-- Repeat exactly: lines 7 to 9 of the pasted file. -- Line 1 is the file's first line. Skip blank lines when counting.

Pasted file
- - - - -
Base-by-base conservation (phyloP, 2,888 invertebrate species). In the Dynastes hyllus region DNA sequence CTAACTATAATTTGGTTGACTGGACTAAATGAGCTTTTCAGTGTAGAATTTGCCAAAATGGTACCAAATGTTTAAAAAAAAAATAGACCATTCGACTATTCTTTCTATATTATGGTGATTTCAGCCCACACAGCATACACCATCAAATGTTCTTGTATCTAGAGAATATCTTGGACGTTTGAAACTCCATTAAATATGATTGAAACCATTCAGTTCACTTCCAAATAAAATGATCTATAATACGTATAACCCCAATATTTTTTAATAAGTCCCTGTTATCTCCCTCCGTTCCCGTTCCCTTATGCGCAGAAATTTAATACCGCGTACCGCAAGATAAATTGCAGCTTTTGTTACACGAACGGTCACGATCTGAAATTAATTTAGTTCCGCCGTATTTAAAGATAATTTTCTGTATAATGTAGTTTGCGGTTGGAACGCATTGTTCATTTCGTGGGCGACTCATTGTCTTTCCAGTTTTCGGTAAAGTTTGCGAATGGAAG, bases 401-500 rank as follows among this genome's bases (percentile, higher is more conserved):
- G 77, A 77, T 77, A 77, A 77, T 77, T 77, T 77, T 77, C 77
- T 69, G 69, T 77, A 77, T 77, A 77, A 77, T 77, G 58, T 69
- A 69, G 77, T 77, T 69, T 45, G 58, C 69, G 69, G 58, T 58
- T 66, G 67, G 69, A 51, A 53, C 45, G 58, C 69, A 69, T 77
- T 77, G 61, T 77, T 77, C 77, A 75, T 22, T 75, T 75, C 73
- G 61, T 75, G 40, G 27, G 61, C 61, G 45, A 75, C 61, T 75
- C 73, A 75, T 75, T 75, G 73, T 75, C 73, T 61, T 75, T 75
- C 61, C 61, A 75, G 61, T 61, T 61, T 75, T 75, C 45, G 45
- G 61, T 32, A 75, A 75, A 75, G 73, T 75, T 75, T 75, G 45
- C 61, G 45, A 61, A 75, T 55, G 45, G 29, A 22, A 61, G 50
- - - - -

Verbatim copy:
- G 61, T 75, G 40, G 27, G 61, C 61, G 45, A 75, C 61, T 75
- C 73, A 75, T 75, T 75, G 73, T 75, C 73, T 61, T 75, T 75
- C 61, C 61, A 75, G 61, T 61, T 61, T 75, T 75, C 45, G 45